Two trails are marked from here: a 7km hike to the Muddu waterfall, or a 5 km hike to “Moskokorso” (whatever that may be). I choose the shorter walk. The trail turned out to be mostly flat. You walk on boardwalks for half of the time, as the ground in this forest is very squashy. I dubbed it the “taiga hike” - a wander in this kind of forest was a first for me. I enjoyed the colours of the forest, the fungi and the large male reindeer that I startled on the path. After some 45 minutes, the track gets rockier and wasn’t so nice to walk on anymore. I never made it to the end: I turned around after 1.5 hours. A rather fine walk on a bright sunny day, and fortunately the mosquitos were mostly absent.
At the time of inscription, IUCN proposed an extension of this Laponian WHS across the border to Norway. The area still is on that country’s Tentative List but the Norwegians seem in no hurry to nominate it. From the beginning of the 20th century, the Saami in Norway, Sweden and Finland live under different conditions. They represent themselves in three different parliaments and do not seem to have a strong pan-nationalist lobby. So the Laponian area may well stay a purely Swedish contribution to the WH List.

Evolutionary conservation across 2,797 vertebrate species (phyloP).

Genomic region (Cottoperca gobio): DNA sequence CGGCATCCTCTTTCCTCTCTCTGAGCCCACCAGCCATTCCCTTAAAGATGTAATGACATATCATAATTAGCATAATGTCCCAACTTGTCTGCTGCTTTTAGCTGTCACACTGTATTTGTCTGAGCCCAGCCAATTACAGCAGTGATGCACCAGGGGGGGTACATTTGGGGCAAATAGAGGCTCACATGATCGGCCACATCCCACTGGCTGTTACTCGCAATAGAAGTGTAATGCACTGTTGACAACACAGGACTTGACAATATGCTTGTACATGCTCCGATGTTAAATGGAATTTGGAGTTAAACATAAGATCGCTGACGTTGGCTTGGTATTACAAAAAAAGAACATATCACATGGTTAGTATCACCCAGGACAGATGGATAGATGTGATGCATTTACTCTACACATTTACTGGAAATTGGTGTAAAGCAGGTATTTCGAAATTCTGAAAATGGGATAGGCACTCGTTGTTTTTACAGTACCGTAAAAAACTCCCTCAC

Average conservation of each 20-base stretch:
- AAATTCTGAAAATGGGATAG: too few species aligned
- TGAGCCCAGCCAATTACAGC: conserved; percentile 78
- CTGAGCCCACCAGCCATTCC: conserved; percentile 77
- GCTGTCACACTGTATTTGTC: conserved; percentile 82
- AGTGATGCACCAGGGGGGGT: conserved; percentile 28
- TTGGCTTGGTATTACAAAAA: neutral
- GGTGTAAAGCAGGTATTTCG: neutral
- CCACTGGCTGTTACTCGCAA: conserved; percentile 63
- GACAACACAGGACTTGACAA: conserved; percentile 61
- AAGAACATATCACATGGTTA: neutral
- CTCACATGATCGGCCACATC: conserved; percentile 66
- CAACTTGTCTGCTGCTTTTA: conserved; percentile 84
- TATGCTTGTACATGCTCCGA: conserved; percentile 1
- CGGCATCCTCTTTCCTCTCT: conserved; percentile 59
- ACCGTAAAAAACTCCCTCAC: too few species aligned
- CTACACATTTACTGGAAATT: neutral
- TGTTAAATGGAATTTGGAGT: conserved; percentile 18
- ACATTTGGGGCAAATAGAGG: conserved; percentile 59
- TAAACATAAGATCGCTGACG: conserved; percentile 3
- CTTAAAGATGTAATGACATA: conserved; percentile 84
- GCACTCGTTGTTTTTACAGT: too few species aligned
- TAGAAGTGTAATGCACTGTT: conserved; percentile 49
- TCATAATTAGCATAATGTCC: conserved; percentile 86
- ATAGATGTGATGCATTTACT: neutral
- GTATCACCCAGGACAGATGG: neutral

From the moment we hit the road north of Skelleftea airport we felt a long way from London. The endless pine forests, lakes and sight of reindeer galloping next to the car certainly provided that disconnect from our day to day life that you hope for on a short break.
As two pretty dedicated urbanites we were out of our comfort zone and trying to get something from one of Europe's largest wildernesses in a short amount of time provided a different set of challenges for us, but I must admit I rather enjoyed my first Arctic world heritage site.